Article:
There is no taught element beyond supervision. You will be allocated a suitable supervisor taking into account your interests and professional experience. You have to produce a dissertation of 15,000 words.
You will choose 20 credits of optional modules, subject to approval.
This module will examine the concepts, models and practices of managing people in the public sector. It will study the development and approaches of how staff are managed in the public sector in a range of countries (for example, UK and other European countries). The module will also investigate how public sector staff are recruited, rewarded etc and how their performance is measured.
Public Sector Financial Management
The module will study the application of modern financial management techniques in the public sector at governmental, sectoral, organisational and unit levels. It will look at:
- budgetary cycles
- financial and budget controls
- cash and accrual (resource) accounting
- management of working capital
- capital budgets and programmes
- project appraisal
- cost benefit and cost effectiveness analysis
- audit of public organisations
The module will look at both theoretical and practical methods, as well common developments in government policies.
Theoretical Frontiers in Criminology
This module considers a range of theoretical and conceptual issues in criminology relating to the nature and scope of criminology as a discipline as well as recent developments in criminological theory. The work discussed during the course of the module will be at the forefront of the discipline.
The module will examine theories of welfare, the funding of the welfare state and key changes in welfare policies, such as the increasing focus on markets and consumer choice, partnerships, the personalisation of service delivery, and the increasing role of the not for profit sector in service delivery.
It will use developments in health service, social care and social security to explore wider issues in the development of welfare services. Although focused on the UK, other countries will be examined as a way of further understanding the developments in the UK and as a form of policy learning for UK reform. It will look at the obstacles and issues associated with these changes.
The above is a sample of the typical modules that we offer but is not intended to be construed and/or relied upon as a definitive list of the modules that will be available in any given year. This course page may be updated over the duration of the course, as modules may change due to developments in the curriculum or in the research interests of staff.
Teaching methods and assessment
Modules are typically assessed through essays or reports.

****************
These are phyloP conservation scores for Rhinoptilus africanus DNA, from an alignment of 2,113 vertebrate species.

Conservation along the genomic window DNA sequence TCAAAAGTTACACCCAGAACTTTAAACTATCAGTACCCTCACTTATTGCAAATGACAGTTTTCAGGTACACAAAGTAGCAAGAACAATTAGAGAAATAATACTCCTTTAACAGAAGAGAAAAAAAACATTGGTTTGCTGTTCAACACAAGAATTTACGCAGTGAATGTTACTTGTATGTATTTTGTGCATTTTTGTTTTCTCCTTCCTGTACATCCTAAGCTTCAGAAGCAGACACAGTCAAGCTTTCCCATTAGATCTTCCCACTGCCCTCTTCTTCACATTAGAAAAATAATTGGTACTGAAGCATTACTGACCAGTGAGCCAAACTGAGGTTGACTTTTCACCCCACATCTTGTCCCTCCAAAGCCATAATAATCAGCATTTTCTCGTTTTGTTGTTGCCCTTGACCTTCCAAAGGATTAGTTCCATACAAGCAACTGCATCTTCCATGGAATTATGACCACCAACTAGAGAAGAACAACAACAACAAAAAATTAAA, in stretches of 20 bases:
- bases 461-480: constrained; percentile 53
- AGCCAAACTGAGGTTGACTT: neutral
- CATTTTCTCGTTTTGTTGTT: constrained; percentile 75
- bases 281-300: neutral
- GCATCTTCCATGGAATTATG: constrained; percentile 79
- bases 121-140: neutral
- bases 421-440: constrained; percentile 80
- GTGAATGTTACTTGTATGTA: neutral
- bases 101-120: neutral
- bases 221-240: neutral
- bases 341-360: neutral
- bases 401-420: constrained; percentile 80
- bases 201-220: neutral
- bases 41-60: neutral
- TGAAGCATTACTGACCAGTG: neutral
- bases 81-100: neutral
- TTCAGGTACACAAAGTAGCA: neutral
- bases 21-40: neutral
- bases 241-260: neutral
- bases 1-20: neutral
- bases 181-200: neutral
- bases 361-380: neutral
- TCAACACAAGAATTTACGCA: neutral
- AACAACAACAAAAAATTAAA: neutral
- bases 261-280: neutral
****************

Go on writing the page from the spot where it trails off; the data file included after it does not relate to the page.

If you have previously studied politics, sociology, law, geography, finance, economics or a science subject, this course enables you to further your knowledge for a career in the broad policy community. It is also suitable if you are already working in the public or not-for-profit sector and wish to enhance your career prospects.
Graduates have pursued careers in the public and voluntary sectors as public sector managers and policy analysts.
Our graduates move into a wide range of careers following their time in the school. Studying at postgraduate level can give you a head start in the job market by helping you to gain new knowledge and develop vital skills.
Average starting salary and career progression
96.3% of postgraduates from the School of Sociology and Social Policy secured work or further study within six months of graduation. £27,900 was the average starting salary, with the highest being £31,000.*
* Known destinations of full-time home postgraduates who were available for employment, 2016/17. Salaries are calculated based on the median of those in full-time paid employment within the UK.
Careers support and advice
We offer individual careers support for all postgraduate students whatever your course, mode of study or future career plans.
You can access our Careers and Employability Service during your studies and after you graduate. Expert staff will help you research career options and job vacancies, build your CV or résumé, develop your interview skills and meet employers.
More than 1,500 employers advertise graduate jobs and internships through our online vacancy service. We host regular careers fairs, including specialist fairs for different sectors.
As a student on this course, you should factor some additional costs into your budget, alongside your tuition fees and living expenses.
You should be able to access most of the books you'll need through our libraries, though you may wish to purchase your own copies or more specific titles.
Scholarships and bursaries
See information on how to fund your masters, including our step-by-step guide. Further information is available on the school website.
Government loans for masters courses
Masters student loans of up to £10,906 are available for taught and research masters courses. Applicants must ordinarily live in the UK or EU.
International and EU students
Masters scholarships are available for international and EU students from a wide variety of countries and areas of study. You must already have an offer to study at Nottingham to apply. Please note closing dates to ensure you apply for your course with enough time.
We provide guidance on funding your degree, living costs and working while you study. You can also access specific funding opportunities, entry requirements and other resources for students from specific countries.